To begin with, in terms of listing rules, Hong Kong has become more welcoming of Unicorns in recent years. HKEX has made amendments to listing rules, allowing “Weighted Voting Rights” structures. Simply put, WVR structures permit companies to issue classes of shares that carry disproportionate rights. While it was once taken out of commission because it was difficult to manage, Hong Kong’s market endured great loss and pain when it missed the chance to host Alibaba’s IPO, and so WVR structures were brought back online.

Additionally, listing in Hong Kong requires less waiting time. Statistics from 2016 show that in Shanghai’s Stock Exchange (SSE), it takes around 2 years for a unicorn to finish the IPO process. Based on that, corporations that fit in well with the timeline are ones which do not urgently need investment capital.

Being in the same time zone as China is an additional bonus HKEX possesses. The advantages of staying in the same region, manifest themselves as citizens and underwriters have similar understandings of products and services, potentially increasing company’s overall valuation when applying to be listed.

Finally, following the connection of Hong Kong with Shanghai and Shenzhen, Hong Kong stock market has become a gathering place for mainland and overseas funds. Thus, unicorn enterprises that are listed in the Hong Kong Stock Exchange after IPO have the opportunity to raise funds from both mainland China and elsewhere, a relatively better prospect than attempts to acquire a CDR (Chinese Depositary Receipt).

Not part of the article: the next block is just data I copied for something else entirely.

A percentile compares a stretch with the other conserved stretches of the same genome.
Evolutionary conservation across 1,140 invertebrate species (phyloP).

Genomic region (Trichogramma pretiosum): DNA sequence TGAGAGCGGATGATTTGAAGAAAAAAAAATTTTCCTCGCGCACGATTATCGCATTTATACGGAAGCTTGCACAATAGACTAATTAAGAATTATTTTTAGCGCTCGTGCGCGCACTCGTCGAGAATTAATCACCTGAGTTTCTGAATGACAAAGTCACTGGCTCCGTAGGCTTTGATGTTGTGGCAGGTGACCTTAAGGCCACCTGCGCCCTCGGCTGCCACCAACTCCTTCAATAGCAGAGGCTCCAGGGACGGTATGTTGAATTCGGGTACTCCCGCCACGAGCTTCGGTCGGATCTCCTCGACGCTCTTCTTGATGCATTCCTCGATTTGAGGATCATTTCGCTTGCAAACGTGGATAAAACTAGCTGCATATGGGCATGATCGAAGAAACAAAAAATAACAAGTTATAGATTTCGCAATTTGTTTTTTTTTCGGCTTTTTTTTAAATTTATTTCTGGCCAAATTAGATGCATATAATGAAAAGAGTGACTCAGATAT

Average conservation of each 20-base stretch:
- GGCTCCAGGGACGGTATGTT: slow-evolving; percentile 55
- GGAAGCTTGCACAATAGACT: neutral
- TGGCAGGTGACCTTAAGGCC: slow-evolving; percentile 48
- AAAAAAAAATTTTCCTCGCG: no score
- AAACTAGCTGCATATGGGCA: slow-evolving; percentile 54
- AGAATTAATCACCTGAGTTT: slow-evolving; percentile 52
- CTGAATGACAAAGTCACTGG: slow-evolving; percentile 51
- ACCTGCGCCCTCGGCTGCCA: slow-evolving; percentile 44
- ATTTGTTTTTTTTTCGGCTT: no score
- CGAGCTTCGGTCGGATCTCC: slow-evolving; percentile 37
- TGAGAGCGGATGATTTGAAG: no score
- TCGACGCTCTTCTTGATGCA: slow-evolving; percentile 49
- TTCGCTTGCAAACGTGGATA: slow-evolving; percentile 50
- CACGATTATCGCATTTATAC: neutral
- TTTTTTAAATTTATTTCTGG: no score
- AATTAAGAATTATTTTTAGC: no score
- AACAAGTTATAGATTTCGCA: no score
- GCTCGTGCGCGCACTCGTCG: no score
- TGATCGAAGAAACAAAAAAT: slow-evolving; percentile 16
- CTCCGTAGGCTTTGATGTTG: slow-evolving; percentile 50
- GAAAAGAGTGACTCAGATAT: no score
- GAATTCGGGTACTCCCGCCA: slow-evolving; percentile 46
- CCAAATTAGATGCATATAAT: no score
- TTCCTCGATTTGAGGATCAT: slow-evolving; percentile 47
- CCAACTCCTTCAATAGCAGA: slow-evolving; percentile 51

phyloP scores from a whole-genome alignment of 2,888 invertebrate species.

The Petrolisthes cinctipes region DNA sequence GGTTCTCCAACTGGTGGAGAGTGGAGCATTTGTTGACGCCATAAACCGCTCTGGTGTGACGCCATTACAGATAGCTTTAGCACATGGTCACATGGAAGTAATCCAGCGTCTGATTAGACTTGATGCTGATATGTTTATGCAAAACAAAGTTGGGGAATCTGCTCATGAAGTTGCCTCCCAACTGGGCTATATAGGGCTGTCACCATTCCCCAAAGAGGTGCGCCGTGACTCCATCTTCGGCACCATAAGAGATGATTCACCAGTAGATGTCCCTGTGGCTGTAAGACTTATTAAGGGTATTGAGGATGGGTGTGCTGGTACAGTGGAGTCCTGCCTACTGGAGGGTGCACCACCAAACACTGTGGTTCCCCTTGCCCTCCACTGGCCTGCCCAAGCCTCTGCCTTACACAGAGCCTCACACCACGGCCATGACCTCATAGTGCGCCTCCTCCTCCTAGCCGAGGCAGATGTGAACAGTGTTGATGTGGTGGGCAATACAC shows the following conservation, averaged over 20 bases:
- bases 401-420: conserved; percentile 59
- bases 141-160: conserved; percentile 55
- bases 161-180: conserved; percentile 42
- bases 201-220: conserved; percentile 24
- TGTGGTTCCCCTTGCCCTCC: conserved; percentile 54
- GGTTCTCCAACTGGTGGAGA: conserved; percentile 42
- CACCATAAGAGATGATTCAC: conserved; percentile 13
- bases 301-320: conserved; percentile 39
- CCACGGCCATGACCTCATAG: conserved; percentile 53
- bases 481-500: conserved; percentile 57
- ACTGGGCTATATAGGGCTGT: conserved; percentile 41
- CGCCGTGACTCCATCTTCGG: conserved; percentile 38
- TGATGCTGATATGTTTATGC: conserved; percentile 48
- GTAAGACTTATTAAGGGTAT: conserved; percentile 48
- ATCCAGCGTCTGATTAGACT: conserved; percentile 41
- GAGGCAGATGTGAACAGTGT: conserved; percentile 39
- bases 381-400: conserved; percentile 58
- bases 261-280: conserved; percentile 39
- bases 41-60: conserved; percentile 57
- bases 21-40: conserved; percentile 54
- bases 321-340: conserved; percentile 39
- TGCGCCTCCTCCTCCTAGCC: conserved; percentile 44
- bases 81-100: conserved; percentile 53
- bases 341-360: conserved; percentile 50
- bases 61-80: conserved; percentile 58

Challenges ahead

Yes, the market seems to be promising, but you never know what is ahead.

Overall, Hong Kong IPO market has been quite robust. According to KPMG Report, The Mainland China and Hong Kong 2018 Q1 IPO Review, there were 62 new listings in the first quarter of 2018, raising HKD 24.4 billion in total with an increase annually.

However, some experts are pessimistic about the legislation changes, especially regarding the implementation of WVR structure, in Hong Kong market. Owing to the regulatory environment is different from that of US, whether the unicorns listed will benefit or not remains to be determined.

Being the first enterprise to adopt WVR structure in 2018 HKEX market, Xiaomi’s IPO is now the second largest tech listing since Alibaba. The result of this IPO? Share price sank 6% from their listing price, despite gains in the broader market covered most of the losses. To sum up, let us cross fingers for Xiaomi and other brave unicorns that are dashing their way for listing in HKEX.

Thanks for reading The Low Down, insight and inside knowledge from the team at Momentum Works. If you’d like to get in touch with us about any issues discussed on our blog, please drop us an email at hello@mworks.asia and let us know how we can help.

 

Thanks for reading The Low Down (TLD), the blog by the team at Momentum Works. Got a different perspective or have a burning opinion to share? Let us know at hello@mworks.asia.